Oracle database with a logical standby on Win2K3. Recently a rather large delete operation was carried out on the production instance. I'm experiencing difficulty with the logical standby, in that it gets a couple of hundred (58M size) archive logs into the operation and the apply process fails with an out-of-memory error. Unfortunately, every time it fails it has to restart the apply from the beginning of the transaction. This is taking a couple of days each time. Anyway, in trying to resolve this problem, I've noticed that each archive log from the production system generates 5 or 6 log switches on the standby. I don't understand why this should be. Anyone have any ideas?

A related question that I've not found the answer for: does anyone know if the logical standby must be running in archivelog mode? I really don't have a need to keep the logs.


I wouldn't run a standby database in archivelog mode. I would turn this off first and then retry see what happens. As for the out-of-memory error: I assume you are getting "ORA-04030" errors. If not then please post the error number here. If so then have a look at the following on the oracle "My support" site. MS-Windows: Quick steps to solve ORA-04030 errors on 10G [ID 762031.1]

  • Apparently, you cannot run a standby database without archivelog mode being on. See this asktom.com artice, halfway down his first response: asktom.oracle.com/pls/asktom/… . I did check the Oracle support site, with no success. – DCookie Dec 11 '09 at 17:00
  • I think you are misunderatanding the following sentence in Tom's article. "That aside, a standby database requires archivelog mode. " That is because the sentence is a little vague. I will rewrite it for you: "A standby database requires the production database to be in archivelog mode". There is no point in the standby database being in archivelog mode. – Ciaran De Buitlear Mar 16 '10 at 15:57
  • Thanks for the clarification. Clearly, the primary must be in archivelog mode. What about the case when a failover is needed? At that point, the standby now requires archivelog to be on, because it becomes the primary. Does the failover handle switching to archivelog mode? – DCookie Mar 16 '10 at 18:15
  • Yes the failover causes the standby to become the primary and turns on archive logging. – Ciaran De Buitlear Jun 1 '10 at 12:33

Are your memory parameter settings on the Primary and Standby the same? Obviously your Primary can successfully complete the large transaction, I'm wondering if there are any parameter differences that might cause this issue on the Standby side.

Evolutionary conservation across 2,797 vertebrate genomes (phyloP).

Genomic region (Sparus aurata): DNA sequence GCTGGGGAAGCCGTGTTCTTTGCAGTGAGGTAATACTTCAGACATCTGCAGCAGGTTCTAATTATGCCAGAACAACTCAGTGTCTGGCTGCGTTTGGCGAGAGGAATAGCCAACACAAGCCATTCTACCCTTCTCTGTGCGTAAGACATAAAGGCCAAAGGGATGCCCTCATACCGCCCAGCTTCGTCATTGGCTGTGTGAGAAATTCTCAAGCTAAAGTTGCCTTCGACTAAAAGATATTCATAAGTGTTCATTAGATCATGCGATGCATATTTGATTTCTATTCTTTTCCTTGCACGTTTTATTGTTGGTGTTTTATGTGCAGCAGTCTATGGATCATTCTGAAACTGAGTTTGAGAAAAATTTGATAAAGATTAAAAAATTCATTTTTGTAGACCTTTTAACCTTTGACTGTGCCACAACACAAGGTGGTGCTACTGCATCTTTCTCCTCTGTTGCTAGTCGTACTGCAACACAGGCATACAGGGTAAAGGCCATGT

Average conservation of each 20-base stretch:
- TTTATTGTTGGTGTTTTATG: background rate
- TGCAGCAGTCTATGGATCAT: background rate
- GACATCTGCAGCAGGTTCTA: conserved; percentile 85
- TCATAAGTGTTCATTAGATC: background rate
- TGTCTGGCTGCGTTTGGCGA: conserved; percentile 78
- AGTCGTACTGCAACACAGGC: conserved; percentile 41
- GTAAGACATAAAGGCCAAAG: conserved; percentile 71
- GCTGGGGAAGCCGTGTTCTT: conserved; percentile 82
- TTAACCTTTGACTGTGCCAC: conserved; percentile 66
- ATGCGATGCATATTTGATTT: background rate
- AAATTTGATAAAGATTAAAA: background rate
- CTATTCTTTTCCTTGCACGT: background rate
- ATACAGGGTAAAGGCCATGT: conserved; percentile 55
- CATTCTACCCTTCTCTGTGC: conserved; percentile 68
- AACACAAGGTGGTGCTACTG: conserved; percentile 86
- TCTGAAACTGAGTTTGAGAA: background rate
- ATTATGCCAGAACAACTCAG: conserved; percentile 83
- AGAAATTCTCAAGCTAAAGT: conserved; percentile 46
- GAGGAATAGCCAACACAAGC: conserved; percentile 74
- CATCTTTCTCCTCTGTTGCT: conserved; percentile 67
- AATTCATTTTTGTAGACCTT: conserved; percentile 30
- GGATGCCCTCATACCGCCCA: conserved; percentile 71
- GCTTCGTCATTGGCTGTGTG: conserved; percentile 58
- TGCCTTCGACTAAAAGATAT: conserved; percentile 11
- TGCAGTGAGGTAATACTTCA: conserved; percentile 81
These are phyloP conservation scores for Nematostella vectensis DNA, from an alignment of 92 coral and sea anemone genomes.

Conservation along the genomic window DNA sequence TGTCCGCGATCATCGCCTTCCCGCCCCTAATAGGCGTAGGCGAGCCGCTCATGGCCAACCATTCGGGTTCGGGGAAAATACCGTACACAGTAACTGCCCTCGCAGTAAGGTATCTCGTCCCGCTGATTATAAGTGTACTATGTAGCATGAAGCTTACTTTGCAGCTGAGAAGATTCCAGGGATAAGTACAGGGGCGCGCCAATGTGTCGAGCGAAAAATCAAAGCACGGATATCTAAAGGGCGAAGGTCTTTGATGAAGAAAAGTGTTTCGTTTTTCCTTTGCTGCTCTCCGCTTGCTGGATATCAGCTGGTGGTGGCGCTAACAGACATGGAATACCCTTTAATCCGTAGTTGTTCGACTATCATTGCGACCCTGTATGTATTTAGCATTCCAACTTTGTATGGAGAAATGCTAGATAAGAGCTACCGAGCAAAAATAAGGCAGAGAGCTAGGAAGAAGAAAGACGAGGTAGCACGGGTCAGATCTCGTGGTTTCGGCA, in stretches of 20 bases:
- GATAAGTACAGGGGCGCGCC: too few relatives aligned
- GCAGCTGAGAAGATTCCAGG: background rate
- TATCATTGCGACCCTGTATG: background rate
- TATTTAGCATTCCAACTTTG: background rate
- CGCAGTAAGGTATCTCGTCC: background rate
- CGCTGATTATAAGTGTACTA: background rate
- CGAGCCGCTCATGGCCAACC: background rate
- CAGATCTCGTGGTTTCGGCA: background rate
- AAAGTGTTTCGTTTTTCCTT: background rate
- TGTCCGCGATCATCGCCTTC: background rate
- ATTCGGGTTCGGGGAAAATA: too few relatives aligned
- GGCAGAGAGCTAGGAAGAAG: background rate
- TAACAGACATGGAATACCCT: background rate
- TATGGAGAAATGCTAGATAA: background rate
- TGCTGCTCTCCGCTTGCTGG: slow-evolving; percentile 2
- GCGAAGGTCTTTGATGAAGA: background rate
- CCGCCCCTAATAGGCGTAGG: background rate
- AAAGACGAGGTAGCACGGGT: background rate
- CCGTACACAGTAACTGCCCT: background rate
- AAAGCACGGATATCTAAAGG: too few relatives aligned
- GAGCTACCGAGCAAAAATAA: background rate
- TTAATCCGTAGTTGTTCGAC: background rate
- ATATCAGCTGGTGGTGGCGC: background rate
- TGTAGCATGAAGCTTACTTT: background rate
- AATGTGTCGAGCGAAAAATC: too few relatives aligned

• No differences... – DCookie Dec 11 '09 at 22:49

I never got an explanation from Oracle on this. Ultimately, I couldn't wait any longer and simply re-created the standby, bypassing the problem. I haven't seen the issue since, but then, I haven't encountered a similar situation, either.

As I pointed out in my comment to @Claran, there is an asktom.com question wherein he states as part of his answer that a standby must run in archivelog mode. So there you have it.

Thanks to David and Claran for their answers, +1 to each for their efforts.

Update (12/24/2009):

It seems there is a patch for a memory leak in the SQL Apply process. It's in the CPUJul2009 patch. I'll need a window to upgrade, so it will be a while. The problem recurred again this past week. It seems to be related to the fact that the log miner process keeps the entire transaction in memory until it sees the commit. To me, this is a recipe for failure!

  • See my comment below. There is no point in the standby database being in archivelog mode – Ciaran De Buitlear Mar 16 '10 at 15:59

Archive log mode is mandatory for standby databases - trust me on this one (I run several of these logical standbys). You need to increase the amount of SGA available for logical redo apply, or if the table is unimportant, you can exclude it from the standby. Easiest way to do either is to use Enterprise Manager.

  • Actually, I gave it all the memory I could. Like I said, the problem is kind of moot now as I've recreated the standby, we don't do the large delete operations anymore, and I haven't seen the issue since. – DCookie Dec 28 '10 at 6:10

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